Some people think I’m joking when I tell them I grew up in a motel. Other people can’t believe Nutter is my real name. Sometimes these two groups of people intersect, in a Venn diagram of skepticism.
Nutter is my real name. I suppose people think that because I write comedy, I changed my name for comic effect, especially if my name used to be something like Mark Sepsis or Mark Pustule. It’s hard to imagine getting comedy writing work with those names. Apologies if there’s a comedy writing team out there named Sepsis & Pustule.
And I grew up in a motel. ON a motel? I think IN is correct. Reminds me of George Carlin’s joke about the pre-board announcement: “I’m not getting ON the plane, I’m getting IN the plane.”
After serving in the army in WWII, and then working for the DuPage County Mosquito Abatement District, my father decided he wanted to be his own boss. So he bought an eight-unit motel, located 6 miles east of Joliet, Illinois, in 1956. It was called the Haven Motel. I was two years old.
The motel sat on two acres of land. My father planted a huge vegetable garden and an orchard of fruit trees—peach, cherry, crab apple. The motel boasted a coin-operated soda machine—“pop machine” if you’re a Midwesterner. The machine drew neighborhood kids like a magnet. Magic Fingers were available in every bed. A quarter got you fifteen minutes of soothing vibration.
And don’t worry about the heat. Each room was cooled with “Modern Cross Ventilation.” A window fan blew stale hot air out a window, drawing in fresh hot air in through a window on the opposite wall.
The Haven Motel resembled the Bates Motel from Psycho, only without a scary house and a mummified old lady. We lived right there on the premises, next to Unit #1.
Our motel sat along U.S. Route 6, a two-lane highway connecting California and Massachusetts. Families would stop at the motel, on their drive cross-country on summer vacations. My dad bought a picnic table and put it in his orchard, so our guests could dine alfresco. If guests wanted, we’d give them a bucket of ice. We had no ice machine, so my mother kept a couple ice buckets in our family freezer, in there with the frozen peas and the Dreamsicles.
I never had a pet. My dad didn’t want a dog bothering the guests. Okay, I had a turtle or two.
Every morning, after the guests checked out, my mother would make up the rooms. For years, she paid an old woman, Hazel, to help her. Occasionally I’d be recruited to help too.
I’d put fresh clean sheets on the bed, then tuck them into the mattress making nice tight hospital corners.
I’d clean the toilets, then put a paper band on them, assuring guests the toilet had been sanitized for their protection.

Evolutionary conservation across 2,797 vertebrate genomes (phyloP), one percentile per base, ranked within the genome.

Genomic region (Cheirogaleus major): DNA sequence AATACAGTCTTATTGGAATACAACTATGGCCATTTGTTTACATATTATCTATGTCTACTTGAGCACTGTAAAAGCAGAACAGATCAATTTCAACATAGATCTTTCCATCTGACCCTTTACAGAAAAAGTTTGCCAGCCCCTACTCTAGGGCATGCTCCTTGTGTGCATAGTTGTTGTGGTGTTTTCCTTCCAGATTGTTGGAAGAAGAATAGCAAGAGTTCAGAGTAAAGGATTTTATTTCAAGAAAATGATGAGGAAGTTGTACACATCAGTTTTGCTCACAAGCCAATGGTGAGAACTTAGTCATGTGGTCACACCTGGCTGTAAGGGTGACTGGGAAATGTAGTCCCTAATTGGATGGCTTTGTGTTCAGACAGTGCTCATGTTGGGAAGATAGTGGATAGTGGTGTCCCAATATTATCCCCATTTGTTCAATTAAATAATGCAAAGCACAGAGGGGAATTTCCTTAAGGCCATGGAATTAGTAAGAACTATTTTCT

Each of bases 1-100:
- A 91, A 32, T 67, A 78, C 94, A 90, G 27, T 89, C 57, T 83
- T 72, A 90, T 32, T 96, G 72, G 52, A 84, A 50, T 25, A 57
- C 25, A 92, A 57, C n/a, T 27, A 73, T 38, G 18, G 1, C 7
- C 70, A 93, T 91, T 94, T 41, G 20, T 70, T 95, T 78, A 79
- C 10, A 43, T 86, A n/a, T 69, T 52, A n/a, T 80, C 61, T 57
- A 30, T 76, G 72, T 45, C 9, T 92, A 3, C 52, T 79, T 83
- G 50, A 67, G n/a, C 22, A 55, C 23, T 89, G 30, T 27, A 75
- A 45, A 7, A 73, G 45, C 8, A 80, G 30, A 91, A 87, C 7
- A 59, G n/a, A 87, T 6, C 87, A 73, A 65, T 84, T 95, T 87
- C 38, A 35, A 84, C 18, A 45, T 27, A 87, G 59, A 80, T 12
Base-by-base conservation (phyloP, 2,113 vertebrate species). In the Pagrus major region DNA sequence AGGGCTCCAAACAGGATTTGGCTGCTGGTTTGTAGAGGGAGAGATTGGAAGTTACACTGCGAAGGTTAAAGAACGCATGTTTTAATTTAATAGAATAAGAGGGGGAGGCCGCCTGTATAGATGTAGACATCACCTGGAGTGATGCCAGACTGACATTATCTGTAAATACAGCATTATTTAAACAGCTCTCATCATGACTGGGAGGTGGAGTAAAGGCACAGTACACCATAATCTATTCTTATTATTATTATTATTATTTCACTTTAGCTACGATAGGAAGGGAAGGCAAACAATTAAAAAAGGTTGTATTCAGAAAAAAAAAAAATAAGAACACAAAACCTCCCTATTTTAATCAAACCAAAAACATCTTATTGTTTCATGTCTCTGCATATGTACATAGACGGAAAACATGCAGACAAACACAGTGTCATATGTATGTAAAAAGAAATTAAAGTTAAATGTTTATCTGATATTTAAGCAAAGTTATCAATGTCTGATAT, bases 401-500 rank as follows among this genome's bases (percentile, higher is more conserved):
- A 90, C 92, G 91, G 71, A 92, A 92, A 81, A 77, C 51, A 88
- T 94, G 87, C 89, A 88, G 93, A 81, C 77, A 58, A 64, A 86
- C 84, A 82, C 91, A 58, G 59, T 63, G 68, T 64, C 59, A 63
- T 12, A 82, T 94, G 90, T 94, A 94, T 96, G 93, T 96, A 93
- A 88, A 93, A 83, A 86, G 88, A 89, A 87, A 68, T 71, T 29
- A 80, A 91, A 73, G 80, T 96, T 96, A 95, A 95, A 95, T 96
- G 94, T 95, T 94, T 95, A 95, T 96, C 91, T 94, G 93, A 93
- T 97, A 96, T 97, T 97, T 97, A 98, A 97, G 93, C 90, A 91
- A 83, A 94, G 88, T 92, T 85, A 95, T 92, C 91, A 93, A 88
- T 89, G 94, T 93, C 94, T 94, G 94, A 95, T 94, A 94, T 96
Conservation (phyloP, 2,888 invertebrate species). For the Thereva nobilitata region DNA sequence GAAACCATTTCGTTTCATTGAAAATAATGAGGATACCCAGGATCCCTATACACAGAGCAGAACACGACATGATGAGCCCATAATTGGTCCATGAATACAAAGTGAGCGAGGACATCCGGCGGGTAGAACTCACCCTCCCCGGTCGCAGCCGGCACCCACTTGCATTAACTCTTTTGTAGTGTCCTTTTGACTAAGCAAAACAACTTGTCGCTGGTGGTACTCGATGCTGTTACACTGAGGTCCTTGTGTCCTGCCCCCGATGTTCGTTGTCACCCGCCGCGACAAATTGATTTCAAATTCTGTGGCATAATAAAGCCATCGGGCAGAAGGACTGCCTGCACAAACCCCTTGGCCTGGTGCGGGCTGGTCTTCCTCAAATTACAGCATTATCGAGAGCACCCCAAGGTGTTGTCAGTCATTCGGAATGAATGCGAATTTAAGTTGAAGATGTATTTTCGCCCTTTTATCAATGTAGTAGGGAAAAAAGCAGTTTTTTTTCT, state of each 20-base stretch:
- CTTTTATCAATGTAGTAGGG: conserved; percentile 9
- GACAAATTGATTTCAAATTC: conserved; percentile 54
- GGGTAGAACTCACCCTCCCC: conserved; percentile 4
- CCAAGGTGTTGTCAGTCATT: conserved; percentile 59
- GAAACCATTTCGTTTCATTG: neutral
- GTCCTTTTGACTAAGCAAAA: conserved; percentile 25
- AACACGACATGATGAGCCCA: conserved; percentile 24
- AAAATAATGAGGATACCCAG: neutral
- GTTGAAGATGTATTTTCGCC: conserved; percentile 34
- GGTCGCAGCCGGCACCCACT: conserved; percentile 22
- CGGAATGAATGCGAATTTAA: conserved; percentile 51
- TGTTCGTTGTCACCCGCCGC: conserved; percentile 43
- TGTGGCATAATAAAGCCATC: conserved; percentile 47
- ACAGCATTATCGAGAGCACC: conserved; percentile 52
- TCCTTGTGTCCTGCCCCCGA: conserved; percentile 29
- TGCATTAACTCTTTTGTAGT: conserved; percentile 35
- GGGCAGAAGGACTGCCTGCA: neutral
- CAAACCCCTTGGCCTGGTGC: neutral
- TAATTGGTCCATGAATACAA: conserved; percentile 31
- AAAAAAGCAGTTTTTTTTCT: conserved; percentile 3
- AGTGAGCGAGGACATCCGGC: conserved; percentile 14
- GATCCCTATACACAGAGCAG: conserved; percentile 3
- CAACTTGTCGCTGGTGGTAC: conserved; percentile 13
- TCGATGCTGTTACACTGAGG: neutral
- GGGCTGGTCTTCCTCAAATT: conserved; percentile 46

My mother would gather up the small used bars of Dial soap from the bathroom. She grew up during the Great Depression and couldn’t imagine wasting anything. So she’d melt down the little motel soaps and form them into larger bars for our personal use.
It never occurred to me that living in a motel was unusual.
Here’s somethiing else we shared with the Bates Motel: when they built the interstate, business dried up. No more families taking relaxed cross-country drives. Now the families sped along Interstate 80, passing us by.
In order to make ends meet, my dad was forced to rent rooms at hot sheet rates, for couples enjoying afternoon trysts. It started when I was about ten years old. My mother explained it to me thusly: “They’ve been driving a long time, they’re sleepy, and they want to take a nap.”
Now, in addition to putting “Sanitized for your protection” bands on the toilets, I would gather up half -consumed containers of alcohol and store them in our basement. A half-pint of Old Grand Dad bourbon. Three cans of beer from a six pack of Hamm’s. Like my mother’s conservation of soap, we couldn’t throw the alcohol away. “Save it for Uncle Orville. He likes his beer and whiskey.”
My curiosity about sex was growing, fueled no doubt by the current James Bond-inspired spy craze. I don’t know where I got the idea—television probably— but I’d go into the room next to a unit a couple had just checked into, then try listening at the wall with a glass—after I removed the little wax bag that said Sanitized for Your Protection. My efforts were futile; I heard nothing. They probably heard me, though, clumsily positioning the glass against the wall.
Somehow my dad made a go of it. He was determined. He loved his garden and the orchard. But it wasn’t easy.
Because he owned a motel, he was on the FBI’s mailing list. We would regularly receive flyers of criminals’ descriptions, mug shots, and fingerprints. We got this one after Martin Luther King was assassinated.
My dad was held up at gunpoint. Twice. So he installed heavy-duty bullet proof glass at the check-in desk.
No surprise, my dad was getting fed up with motel business. There were no fixed rates. He’d charge the guests whatever he felt, depending on whether or not he liked their looks.
A neon sign reading “No vacancy” hung outside the office. If my dad didn’t want to deal with the public, which happened more and more frequently, he’d tell me to turn on the part of the sign that read, “No.”
I’m certain he was relieved when I went off to college. He sold the motel and bought a farmhouse in downstate Illinois. Bigger garden. No FBI flyers. No armed guests.
A couple years ago I thought I’d drive by the motel for a nostalgic look. I’d heard from friends who still lived in the area that the motel hadn’t been maintained well.
Nothing. No units, no garden, no orchard. Scorched earth. But there used to be a motel there. That’s where I grew up. Honest.